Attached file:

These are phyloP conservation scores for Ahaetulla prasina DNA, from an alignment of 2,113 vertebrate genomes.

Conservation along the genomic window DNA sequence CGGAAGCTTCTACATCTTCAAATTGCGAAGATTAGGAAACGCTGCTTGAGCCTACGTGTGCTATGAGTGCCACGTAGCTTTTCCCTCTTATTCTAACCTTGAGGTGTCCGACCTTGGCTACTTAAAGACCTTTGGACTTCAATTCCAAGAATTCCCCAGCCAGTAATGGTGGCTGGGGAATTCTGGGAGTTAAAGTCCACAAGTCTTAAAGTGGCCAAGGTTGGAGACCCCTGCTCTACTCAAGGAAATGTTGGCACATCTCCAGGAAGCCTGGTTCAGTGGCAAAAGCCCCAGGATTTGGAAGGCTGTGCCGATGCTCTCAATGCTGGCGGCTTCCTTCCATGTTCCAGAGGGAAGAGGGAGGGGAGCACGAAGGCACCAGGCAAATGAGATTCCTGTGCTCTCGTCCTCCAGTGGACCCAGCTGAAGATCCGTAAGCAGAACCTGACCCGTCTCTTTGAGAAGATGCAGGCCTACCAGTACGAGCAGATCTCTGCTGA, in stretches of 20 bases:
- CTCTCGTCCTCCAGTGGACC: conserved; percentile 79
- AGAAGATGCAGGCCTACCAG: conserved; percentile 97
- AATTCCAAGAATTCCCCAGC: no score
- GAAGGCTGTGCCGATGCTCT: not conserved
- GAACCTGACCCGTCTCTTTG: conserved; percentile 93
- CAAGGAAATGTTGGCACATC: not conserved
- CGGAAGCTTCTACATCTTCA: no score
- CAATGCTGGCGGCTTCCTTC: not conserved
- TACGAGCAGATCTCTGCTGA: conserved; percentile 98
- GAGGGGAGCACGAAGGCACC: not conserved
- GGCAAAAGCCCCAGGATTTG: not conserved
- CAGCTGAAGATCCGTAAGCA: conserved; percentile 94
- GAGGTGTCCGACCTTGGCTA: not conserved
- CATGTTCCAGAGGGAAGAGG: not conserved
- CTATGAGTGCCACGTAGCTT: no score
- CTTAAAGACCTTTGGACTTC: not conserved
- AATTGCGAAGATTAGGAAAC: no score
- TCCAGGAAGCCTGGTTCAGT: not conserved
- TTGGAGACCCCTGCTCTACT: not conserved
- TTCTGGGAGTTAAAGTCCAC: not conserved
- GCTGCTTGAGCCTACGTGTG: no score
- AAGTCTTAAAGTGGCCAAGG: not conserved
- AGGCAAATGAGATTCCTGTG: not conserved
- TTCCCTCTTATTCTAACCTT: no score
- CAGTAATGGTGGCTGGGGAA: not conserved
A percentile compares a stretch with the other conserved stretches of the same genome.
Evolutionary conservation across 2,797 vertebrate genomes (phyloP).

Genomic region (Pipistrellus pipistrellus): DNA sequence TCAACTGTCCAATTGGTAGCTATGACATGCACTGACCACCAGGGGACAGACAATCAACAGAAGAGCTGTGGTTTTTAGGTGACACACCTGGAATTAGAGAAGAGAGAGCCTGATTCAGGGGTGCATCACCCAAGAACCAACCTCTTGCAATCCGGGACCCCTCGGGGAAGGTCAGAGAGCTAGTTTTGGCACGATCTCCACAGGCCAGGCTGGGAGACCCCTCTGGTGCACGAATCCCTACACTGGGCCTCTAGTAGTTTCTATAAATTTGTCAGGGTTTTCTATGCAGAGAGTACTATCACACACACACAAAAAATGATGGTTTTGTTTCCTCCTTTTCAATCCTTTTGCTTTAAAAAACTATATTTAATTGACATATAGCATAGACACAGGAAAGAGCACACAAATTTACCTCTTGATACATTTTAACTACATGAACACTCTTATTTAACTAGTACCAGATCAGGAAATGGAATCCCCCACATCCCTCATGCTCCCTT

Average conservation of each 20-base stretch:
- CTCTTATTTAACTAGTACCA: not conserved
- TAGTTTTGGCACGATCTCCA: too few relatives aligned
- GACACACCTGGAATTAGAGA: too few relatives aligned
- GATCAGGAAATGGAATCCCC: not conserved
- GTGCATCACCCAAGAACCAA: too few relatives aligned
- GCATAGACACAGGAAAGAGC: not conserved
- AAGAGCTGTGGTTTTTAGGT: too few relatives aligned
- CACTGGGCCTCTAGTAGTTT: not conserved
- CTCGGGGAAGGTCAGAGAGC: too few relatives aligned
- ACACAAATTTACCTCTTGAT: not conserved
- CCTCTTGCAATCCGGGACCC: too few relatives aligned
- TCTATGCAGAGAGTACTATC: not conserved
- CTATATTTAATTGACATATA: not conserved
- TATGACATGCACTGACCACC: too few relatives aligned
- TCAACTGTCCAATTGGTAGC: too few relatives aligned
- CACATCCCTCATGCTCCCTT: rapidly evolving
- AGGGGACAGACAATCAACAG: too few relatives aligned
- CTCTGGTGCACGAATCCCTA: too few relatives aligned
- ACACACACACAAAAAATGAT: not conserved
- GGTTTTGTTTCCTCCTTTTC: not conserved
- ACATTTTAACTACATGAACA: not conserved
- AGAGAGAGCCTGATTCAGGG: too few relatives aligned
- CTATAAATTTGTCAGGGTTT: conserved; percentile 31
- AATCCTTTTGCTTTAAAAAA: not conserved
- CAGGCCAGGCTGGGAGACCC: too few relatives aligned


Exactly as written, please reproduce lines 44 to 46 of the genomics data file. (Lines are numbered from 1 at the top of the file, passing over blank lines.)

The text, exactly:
- CTATATTTAATTGACATATA: not conserved
- TATGACATGCACTGACCACC: too few relatives aligned
- TCAACTGTCCAATTGGTAGC: too few relatives aligned